# Sorting three command line integers

Hello I'm trying to make a code that takes three integers from the command line and sorts them into the min, mid, and max values. I can't figure out the mid programming. It won't always sort them properly. Can you help?

``````public class SortInteger{

public static int max3(int a, int b, int c) {
int max = a;
if (b > max) max = b;
if (c > max) max = c;
return max;
}

public static int min3(int a, int b, int c) {
int min = a;
if (b < min) min = b;
if (c < min) min = c;
return min;}

public static int sort(int a, int b, int c){
int sort = a;
if (sort > b && sort < c) sort = a;
else sort = b;
if (sort > a && sort < c) sort = b;
else sort =c;
if (sort > c && sort < a) sort = c;
else sort =b;
if (sort > c && sort < b) sort = c;
else sort = b;
if (sort > a && sort < b) sort = c;
else sort = c;
return sort;
}

public static void main(String[] args){
int a= Integer.parseInt(args );
int b=Integer.parseInt(args);
int c=Integer.parseInt(args);
StdOut.println("Min is " + min3(a, b, c));
StdOut.println("Mid is " + sort(a, b, c));
StdOut.println("Max is " +  max3(a, b, c));

}
``````

}

• Seeing ure use of arg, arg ... I take it your familiar with arrays. They will make your life incredibly easy – frogeyedpeas Oct 9 '15 at 2:21
• I'm a little rough at arrays. Thanks Guys! – spamhair Oct 10 '15 at 23:16

Try:

``````public static int mid(int a, int b, int c){
return a + b + c - max(a,b,c) - min(a,b,c);
}
``````

Also for the `min` and `max` just use `Math`:

``````public static int min(int a, int b, int c){
return Math.min(Math.min(a,b),c);//Replace with Math.max for max.
}
``````
• This is the nicest way to do it, although I would not create a method for it. The cast to `int` is unnecessary, `java.lang.Math` overloads `min` and `max` to take all kind of primitive types : docs.oracle.com/javase/7/docs/api/java/lang/… – Dici Oct 9 '15 at 2:28

You're stepping all over your own toes inside the sort function. Take, for instance, your first two if statements:

``````if (sort > b && sort < c) sort = a;
else sort = b;
if (sort > a && sort < c) sort = b;
else sort =c;
``````

If a is between b and c, your first if statement will be true, and sort will be kept as the value of a. But, then consider your next one. The value in a will not be greater than a, so the second if statement will be false, and change sort to c, even though you already found a to be the middle value. Not what you wanted. To fix this, you could change the code you execute when your if statements are true to just return the value of sort. So, like:

``````if (sort > b && sort < c) return sort;
else sort = b;
if (sort > a && sort < c) return sort;
else sort =c;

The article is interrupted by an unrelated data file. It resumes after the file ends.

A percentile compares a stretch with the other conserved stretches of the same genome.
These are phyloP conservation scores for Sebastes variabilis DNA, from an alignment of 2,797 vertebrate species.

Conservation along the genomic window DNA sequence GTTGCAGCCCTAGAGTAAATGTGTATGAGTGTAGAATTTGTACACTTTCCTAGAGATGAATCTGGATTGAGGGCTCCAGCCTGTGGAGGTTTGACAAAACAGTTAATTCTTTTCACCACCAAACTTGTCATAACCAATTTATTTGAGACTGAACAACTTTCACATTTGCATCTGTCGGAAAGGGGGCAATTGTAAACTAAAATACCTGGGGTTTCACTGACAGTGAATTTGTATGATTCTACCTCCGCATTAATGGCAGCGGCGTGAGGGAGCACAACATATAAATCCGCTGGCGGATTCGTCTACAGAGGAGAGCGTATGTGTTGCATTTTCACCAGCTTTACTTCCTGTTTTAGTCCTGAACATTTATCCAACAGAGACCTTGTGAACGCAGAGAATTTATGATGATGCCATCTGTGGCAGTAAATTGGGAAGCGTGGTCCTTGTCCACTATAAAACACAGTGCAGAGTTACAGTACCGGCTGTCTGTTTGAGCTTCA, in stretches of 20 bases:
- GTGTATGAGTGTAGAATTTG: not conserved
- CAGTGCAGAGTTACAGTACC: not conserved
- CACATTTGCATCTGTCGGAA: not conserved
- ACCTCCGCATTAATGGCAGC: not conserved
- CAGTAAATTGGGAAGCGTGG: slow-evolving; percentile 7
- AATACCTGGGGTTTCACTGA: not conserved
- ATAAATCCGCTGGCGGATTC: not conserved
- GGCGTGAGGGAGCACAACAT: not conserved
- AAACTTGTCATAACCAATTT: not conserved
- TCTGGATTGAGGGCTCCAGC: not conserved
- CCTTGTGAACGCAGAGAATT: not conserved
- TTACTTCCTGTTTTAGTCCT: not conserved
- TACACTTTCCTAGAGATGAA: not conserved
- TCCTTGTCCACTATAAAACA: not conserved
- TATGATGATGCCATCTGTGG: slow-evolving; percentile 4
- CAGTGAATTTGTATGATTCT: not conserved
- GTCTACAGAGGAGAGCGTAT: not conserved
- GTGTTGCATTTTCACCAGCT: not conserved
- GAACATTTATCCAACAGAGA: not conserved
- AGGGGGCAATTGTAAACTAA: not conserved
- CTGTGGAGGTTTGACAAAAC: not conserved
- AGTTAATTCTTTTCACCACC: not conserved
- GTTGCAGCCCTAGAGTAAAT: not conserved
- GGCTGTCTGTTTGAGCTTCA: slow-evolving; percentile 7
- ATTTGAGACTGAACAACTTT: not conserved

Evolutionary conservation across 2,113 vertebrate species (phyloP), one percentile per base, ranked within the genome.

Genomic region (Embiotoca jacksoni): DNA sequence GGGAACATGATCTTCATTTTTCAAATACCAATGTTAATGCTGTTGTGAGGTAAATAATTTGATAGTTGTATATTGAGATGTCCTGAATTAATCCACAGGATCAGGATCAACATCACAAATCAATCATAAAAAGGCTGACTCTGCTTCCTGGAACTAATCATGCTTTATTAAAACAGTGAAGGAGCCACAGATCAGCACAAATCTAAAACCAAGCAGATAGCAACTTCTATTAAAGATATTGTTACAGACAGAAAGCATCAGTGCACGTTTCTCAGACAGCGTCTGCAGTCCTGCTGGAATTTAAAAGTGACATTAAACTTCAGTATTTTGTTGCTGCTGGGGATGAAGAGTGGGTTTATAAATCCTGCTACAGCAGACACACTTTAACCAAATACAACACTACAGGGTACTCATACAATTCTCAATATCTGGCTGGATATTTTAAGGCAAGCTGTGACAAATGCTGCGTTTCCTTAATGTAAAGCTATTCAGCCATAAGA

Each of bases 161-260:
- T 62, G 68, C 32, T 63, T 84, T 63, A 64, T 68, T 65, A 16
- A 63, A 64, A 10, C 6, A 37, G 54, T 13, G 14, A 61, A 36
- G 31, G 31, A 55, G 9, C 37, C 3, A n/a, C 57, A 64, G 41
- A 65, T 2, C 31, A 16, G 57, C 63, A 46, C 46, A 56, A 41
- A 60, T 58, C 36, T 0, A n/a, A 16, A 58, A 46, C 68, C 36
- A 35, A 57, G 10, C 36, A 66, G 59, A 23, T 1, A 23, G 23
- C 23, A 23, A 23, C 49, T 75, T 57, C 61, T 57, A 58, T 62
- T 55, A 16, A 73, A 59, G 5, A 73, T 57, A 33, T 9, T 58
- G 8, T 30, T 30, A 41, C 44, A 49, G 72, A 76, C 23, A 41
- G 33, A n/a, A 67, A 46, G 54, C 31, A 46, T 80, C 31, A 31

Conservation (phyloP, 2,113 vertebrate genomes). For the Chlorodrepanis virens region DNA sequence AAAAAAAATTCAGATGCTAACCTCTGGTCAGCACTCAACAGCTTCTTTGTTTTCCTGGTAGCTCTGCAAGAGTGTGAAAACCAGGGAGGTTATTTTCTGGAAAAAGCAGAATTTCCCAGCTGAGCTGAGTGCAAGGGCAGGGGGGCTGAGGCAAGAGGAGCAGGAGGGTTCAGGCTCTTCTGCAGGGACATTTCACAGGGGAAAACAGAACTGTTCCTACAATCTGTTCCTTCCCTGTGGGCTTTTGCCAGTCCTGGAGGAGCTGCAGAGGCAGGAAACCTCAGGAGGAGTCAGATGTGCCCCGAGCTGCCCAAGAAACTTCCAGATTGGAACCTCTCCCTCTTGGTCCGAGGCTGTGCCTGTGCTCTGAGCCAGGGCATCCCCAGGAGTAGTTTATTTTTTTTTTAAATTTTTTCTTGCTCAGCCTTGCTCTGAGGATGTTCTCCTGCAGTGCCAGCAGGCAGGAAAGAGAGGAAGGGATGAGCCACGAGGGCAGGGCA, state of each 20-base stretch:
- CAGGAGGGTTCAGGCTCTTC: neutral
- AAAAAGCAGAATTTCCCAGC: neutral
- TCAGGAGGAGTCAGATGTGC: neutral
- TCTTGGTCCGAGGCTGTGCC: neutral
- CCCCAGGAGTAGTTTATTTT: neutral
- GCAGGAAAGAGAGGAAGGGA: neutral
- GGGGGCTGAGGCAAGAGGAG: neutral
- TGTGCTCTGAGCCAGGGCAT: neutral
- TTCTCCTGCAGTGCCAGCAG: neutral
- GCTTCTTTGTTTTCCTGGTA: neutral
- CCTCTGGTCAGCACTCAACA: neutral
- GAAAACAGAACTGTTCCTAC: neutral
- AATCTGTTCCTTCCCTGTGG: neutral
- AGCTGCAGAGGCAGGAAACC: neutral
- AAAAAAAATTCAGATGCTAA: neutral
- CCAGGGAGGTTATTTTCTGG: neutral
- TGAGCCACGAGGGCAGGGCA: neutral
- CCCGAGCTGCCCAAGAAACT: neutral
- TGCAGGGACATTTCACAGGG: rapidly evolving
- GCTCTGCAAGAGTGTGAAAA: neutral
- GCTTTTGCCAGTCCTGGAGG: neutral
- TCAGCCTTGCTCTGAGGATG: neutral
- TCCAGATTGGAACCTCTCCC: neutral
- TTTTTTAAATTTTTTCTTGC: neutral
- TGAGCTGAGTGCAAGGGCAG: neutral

// etc.
``````
• Good to have stepped through the code of the OP to show why it's wrong instead of providing a totally different solution (which is also useful). +1 – Dici Oct 9 '15 at 2:32

Try the following:

``````public class SortInteger
{
//use general sorting algorithm for arbitrary length, this is for 3 length specifically
public static int[] sort(int[] inputs)
{
int k;
if(inputs >= inputs)
{
k = inputs;
inputs = inputs;
inputs = k;
}

if(inputs >= inputs)
{
k = inputs;
inputs = inputs;
inputs = k;
}

//incase our last element is less than our first we repeat:

if(inputs >= inputs)
{
k = inputs;
inputs = inputs;
inputs = k;
}

return inputs
}

public static void main(String[] args)
{
int[] x = new int;
x = Integer.parseInt(args);
x = Integer.parseInt(args);
x = Integer.parseInt(args);
x = sort(x);

System.out.println("min is: " + x);
System.out.println("mid is: " + x);
System.out.println("max is: " + x);
}

}
``````
• Why make it that complicated? – user5000849 Oct 9 '15 at 2:36
• Seemd intuitive enough, perhaps i've been brainwashed, but making a sort method over the array and the spitting that out feels naturally. Some of the tricks given above are cool, but not the "simplest way to think" as much as "simplest to code" – frogeyedpeas Oct 9 '15 at 2:38
• They are simpler to think about than the above. – user5000849 Oct 9 '15 at 2:39
• Thats subjective, i'm sure a lack of upvotes will defend your position, but until then its better to leave it. As it stands this is the only solution that hints at how to do it with arrays. Should the OP get curious about extending to 4,5 etc.. element lists, this will become the only reasonable tactic, so yes its not the cleanest in this case, but it has its place. – frogeyedpeas Oct 9 '15 at 2:42
• Agreed, it would not be clean if the above solutions were applied to more than 3 values. – user5000849 Oct 9 '15 at 2:44